The Rational of your Workspace
Although most of your work is done on the computer, you still need deskspace. This is a place you can put something down for scrutiny, copy information from it or save it for later. This area is prime real estate for decorative accents, containers, lamps, displays, toys, models, fluffy things, fans and clocks.
Have you ever been in your boss’s office? He has nice furnishings. The chairs and tables look like they were handcrafted from the finest woods. Every piece of furniture complements the style of the other pieces. It is if the artistry of an interior decorator had a hand in all of this. It looks more like a parlor in an exclusive men’s club than a working office.
The walls are painted in a color that matches the expensive carpeting. Framed art and photographs of just the right size are tastefully hung at he most pleasing height.
His chair and executive desk complement each other in functionally and they are huge. And then,… You see it. In front of him there is a work area that is void of any papers. There is a phone, a framed picture of his family, a vase and fresh flower, a mahogany inn-out bin, and a pen and pencil set. The desktop only has nine items on it. You wonder what this guy works at all day.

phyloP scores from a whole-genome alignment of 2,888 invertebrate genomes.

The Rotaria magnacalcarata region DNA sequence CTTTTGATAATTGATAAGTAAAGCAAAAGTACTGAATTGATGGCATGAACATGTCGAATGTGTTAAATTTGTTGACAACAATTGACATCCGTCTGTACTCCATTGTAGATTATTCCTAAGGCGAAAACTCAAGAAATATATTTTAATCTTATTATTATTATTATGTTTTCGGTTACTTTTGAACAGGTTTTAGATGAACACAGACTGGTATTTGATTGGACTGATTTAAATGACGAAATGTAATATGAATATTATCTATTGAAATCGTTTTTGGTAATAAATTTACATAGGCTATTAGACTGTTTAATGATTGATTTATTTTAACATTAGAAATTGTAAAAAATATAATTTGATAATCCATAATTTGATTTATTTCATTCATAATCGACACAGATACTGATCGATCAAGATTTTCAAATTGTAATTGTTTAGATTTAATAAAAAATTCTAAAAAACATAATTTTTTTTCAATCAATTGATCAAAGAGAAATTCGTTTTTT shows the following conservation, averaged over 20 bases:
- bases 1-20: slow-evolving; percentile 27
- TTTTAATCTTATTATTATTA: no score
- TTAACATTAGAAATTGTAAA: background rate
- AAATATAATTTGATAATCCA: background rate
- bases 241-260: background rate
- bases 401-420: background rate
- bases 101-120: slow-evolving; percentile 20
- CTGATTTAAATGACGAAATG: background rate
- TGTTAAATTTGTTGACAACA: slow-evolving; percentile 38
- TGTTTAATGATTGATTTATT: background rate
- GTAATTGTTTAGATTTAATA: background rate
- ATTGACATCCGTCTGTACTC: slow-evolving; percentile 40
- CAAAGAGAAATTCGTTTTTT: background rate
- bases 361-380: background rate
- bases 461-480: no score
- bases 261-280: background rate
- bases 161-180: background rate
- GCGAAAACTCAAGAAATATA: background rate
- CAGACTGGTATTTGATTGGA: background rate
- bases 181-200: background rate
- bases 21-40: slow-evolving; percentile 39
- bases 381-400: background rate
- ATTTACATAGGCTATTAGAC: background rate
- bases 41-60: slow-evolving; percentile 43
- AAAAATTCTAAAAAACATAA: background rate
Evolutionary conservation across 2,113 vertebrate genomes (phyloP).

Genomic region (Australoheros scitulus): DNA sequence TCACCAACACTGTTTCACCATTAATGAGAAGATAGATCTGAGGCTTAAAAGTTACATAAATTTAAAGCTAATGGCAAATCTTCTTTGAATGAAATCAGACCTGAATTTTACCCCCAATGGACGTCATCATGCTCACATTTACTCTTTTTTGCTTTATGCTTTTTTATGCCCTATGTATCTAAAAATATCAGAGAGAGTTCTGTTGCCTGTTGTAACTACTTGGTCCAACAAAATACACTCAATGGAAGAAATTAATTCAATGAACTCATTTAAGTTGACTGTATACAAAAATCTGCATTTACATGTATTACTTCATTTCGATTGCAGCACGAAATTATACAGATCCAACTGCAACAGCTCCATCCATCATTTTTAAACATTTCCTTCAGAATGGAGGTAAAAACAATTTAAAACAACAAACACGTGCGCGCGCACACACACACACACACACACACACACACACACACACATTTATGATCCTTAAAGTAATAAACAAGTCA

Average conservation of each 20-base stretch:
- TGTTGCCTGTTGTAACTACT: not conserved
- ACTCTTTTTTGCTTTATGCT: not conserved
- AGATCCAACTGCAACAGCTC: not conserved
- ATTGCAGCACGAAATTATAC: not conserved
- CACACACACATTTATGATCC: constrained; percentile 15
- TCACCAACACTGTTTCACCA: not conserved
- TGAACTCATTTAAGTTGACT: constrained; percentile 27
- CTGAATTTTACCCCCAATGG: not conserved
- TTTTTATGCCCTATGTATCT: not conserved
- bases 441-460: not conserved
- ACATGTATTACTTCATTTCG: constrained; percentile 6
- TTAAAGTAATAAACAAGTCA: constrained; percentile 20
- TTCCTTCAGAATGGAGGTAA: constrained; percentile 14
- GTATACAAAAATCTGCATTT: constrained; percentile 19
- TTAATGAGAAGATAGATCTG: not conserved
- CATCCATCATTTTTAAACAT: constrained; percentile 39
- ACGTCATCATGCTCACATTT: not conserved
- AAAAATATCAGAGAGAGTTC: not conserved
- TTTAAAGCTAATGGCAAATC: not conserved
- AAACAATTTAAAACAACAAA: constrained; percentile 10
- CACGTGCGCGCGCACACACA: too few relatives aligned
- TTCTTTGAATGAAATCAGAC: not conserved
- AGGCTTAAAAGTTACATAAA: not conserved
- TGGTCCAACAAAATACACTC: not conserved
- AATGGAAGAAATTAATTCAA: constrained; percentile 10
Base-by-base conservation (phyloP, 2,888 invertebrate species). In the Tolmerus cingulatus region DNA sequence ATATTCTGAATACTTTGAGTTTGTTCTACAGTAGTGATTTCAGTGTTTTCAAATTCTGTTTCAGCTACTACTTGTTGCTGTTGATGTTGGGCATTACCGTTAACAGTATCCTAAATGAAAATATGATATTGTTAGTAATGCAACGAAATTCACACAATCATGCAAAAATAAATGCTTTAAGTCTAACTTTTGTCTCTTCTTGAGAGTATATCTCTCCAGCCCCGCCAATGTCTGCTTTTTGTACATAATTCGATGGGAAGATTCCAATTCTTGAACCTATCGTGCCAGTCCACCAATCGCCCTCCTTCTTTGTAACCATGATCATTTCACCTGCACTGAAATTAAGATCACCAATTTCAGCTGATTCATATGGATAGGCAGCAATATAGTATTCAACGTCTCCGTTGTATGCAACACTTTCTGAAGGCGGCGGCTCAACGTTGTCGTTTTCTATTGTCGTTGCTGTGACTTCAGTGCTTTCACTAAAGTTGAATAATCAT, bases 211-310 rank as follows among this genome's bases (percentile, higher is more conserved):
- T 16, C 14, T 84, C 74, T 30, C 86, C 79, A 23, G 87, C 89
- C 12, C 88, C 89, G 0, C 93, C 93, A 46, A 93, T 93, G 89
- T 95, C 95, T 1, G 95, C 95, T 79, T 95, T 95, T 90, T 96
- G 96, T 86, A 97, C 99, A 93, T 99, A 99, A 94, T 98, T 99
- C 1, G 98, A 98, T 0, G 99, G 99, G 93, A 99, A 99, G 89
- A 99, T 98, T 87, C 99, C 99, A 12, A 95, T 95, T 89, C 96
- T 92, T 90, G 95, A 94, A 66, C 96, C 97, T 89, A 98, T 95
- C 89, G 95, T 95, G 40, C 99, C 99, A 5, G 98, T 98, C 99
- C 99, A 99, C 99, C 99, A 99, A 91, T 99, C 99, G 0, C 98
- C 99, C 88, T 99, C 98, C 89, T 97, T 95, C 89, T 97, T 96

So the boss has a few basic necessities for signing papers (One of them is your paycheck) and a minimum of decorative accessories. When he or she wants a file the secretary brings it to him or her. When the paper or file is finished, the secretary takes it out of the office and files it. This explains the minimalist decor of the desk.
You, on the other-hand can not get away with this. You are in a cubicle. You can’t sit facing the door. You can’t invite a visitor to sit in a fancy chair. If you took the executive approach to your desktop your boss would be asking what you work at all day.
An accent should not be so strong it shadows everything else. If you have too much artistic clutter your cubicle becomes an eyesore.